Growing Globe Artichokes
History has not recorded the name of the adventurous gourmet who discovered that the base of the flower scales of the thistle-like globe artichoke — and also the base of the flowers themselves — could be eaten. But, whoever it was, he put into his debt generations of gourmets to come. The delicate yet unmistakable taste makes artichokes one of the most prized of garden vegetables.
They are, moreover, an asset in the ornamental garden, for their silvery-grey leaves provide a perfect foil for summer flowers. For this reason, they are often to be found in herbaceous borders.
Planning the crop
Globe artichokes need an open sunny position where the soil is rich and well drained.
Except in the south of England, however, the plant will not always survive the winter and it is best to grow it in a sheltered, but sunny, part of the garden.
In the winter before planting, dig in some well-rotted compost, manure or similar organic substance and leave the ground rough until the spring. Then rake the soil to a fine tilth and spread on 3 oz of general fertiliser per square yard (90g per square metre).
How many to grow
Each mature artichoke can be expected to yield up to six heads, so the number grown will depend partly on its popularity in the household, partly on the space available. Place them 3 ft (1m) apart in each direction.
The three or four varieties available differ mainly in their degree of hardiness: `Grand Camus de Bretagne’: large heads; full flavour; most suitable for southern counties.
`Green Globe’: suitable only for southern counties; less flavour than the French varieties.
`Gros Vert de Laon’: perhaps the best-flavoured artichoke; suitable only for southern counties.
`Purple Globe’: a hardier variety, suitable for the north; similar quality to ‘Green Globe’.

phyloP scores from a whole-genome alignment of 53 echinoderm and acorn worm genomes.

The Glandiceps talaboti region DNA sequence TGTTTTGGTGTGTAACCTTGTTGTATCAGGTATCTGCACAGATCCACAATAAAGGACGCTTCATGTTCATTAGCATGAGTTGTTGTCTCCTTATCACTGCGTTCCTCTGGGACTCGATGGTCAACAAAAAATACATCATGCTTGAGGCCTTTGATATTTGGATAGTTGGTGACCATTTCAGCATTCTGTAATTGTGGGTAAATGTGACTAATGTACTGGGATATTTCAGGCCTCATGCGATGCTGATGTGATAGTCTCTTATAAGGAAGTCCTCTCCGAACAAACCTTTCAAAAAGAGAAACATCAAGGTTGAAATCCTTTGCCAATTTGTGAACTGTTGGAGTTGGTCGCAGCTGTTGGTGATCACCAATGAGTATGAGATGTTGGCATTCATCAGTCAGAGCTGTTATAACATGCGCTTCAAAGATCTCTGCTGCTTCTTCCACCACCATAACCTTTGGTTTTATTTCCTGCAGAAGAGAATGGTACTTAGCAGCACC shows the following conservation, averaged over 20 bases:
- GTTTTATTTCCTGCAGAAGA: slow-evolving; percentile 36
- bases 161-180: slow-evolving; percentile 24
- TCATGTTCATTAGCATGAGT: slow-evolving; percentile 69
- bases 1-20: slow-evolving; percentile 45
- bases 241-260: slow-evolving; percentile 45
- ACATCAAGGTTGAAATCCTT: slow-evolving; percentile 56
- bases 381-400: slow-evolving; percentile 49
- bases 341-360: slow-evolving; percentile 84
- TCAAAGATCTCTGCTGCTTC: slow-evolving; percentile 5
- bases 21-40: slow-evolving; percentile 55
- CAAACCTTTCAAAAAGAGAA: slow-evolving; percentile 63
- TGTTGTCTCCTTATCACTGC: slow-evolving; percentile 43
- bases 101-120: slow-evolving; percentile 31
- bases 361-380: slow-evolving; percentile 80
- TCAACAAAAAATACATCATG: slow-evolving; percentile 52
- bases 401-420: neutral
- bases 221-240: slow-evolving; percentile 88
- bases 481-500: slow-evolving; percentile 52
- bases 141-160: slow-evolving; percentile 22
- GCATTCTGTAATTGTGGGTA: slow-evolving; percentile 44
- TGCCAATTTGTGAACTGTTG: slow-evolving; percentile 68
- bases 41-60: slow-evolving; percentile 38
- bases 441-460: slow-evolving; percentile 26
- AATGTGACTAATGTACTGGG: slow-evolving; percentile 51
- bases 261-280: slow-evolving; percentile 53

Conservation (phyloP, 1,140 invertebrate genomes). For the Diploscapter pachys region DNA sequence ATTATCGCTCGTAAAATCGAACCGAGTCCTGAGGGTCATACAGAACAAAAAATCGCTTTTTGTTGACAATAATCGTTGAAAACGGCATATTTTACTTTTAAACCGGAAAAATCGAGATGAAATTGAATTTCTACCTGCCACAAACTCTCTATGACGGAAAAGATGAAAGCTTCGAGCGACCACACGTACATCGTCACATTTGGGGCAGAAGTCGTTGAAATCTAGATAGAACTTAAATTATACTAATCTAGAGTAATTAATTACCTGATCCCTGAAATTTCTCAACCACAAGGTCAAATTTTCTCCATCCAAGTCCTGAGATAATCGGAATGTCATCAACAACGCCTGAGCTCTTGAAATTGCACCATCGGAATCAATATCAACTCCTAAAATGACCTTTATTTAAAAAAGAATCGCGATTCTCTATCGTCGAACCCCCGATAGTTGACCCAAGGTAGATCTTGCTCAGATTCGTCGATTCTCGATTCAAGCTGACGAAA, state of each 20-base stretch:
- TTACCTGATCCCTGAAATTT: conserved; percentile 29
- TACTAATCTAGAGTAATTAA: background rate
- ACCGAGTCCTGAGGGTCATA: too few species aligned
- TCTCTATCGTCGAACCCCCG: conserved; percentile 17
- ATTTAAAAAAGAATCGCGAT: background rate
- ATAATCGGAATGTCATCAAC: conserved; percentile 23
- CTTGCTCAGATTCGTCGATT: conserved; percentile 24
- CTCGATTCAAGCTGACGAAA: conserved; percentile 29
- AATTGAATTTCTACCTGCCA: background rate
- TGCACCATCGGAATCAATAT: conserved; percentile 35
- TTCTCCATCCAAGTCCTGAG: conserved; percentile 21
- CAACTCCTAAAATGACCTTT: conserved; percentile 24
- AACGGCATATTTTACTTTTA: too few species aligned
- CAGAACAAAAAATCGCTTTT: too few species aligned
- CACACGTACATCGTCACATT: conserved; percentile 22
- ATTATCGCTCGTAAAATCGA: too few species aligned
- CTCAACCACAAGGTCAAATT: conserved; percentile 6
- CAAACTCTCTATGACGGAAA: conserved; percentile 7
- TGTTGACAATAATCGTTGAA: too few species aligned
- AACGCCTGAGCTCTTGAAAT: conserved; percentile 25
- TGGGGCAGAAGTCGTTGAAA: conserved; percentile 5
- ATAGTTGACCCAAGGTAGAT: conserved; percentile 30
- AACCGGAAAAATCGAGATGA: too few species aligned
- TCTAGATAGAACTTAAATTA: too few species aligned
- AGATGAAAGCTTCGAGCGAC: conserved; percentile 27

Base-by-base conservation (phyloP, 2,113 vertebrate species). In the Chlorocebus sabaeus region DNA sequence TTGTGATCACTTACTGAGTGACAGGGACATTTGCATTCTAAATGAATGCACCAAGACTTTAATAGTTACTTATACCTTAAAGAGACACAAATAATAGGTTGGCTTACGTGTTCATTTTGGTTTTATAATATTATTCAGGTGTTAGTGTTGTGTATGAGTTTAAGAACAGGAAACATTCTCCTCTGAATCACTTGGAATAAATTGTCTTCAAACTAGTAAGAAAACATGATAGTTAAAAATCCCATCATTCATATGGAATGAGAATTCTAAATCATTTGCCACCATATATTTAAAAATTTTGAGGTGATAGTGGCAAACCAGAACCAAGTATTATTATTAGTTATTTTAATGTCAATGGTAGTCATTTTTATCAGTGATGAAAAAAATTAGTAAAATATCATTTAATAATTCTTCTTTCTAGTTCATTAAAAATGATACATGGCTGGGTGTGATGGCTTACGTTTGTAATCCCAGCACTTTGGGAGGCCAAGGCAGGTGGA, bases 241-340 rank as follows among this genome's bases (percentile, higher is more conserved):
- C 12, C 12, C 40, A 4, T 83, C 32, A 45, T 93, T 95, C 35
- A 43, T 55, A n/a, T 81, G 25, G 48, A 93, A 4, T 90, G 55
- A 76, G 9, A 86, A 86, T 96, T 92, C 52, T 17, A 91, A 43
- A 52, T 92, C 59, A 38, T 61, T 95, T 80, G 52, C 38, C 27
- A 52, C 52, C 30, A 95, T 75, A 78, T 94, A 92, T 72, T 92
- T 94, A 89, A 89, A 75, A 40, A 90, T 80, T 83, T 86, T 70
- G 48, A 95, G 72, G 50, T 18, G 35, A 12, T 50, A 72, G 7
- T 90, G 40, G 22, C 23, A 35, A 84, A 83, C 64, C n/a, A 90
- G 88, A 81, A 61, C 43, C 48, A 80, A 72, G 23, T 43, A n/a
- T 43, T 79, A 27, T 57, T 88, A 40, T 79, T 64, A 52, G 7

How to grow globe artichokes
Artichokes will continue to grow and flower for up to six years, but the heads tend to be smaller, and sometimes tougher, after the third and fourth years. Try, therefore, to replace a few each year so that you always have new plants maturing and some old ones dying down.
To start a crop, buy young plants or suckers in April, and plant them in well-manured soil to the same depth as they were in the nursery bed or pot. In May, apply a liberal mulch of manure or compost around the plants.
The new plants will provide some heads by August or September, but it is better to encourage growth in the first year by removing the buds as soon as they appear. Your patience will be rewarded by larger heads in subsequent seasons.
In their second and third years, allow each plant to develop only four to six stems. Leave the flower on the main stem — called the king head — and several others at the end of lateral shoots. Nip off any extra buds on side-shoots to ensure a good crop.
In November, cut the main stems down almost to ground level, draw the surrounding soil around them and cover the soil with a layer of straw. Enclose this with wire netting and cover with a sheet of polythene.
In dry periods, especially when the plants are growing strongly, make sure that they are well watered.
Raising new plants
In April or November, select strong shoots about 9 in. (230 mm) high on plants that are at least three years old. Cut vertically alongside each shoot, using a spade or sharp knife and retaining part of the rootstock beneath it.
Discard the rest of the plant after removing the shoots.
Shoots removed in April can be planted out immediately in their permanent positions.
If you remove shoots in November, pot them in potting compost and keep in a cold frame during the winter. The following spring, plant them out in their permanent positions.
Pests and diseases
Artichokes are generally free from pests, although in damp conditions slugs and snails may sometimes be a problem.
The major disease is Petal blight.
Harvesting and preserving
Mature plants should produce ripe heads in June or July. Pick the heads, starting with the king head, when they are still green and tightly wrapped.
The flower heads on the lateral shoots are best picked when about the size of a hen’s egg.
Use secateurs to cut off the heads, then cut back each stem to about half its original length.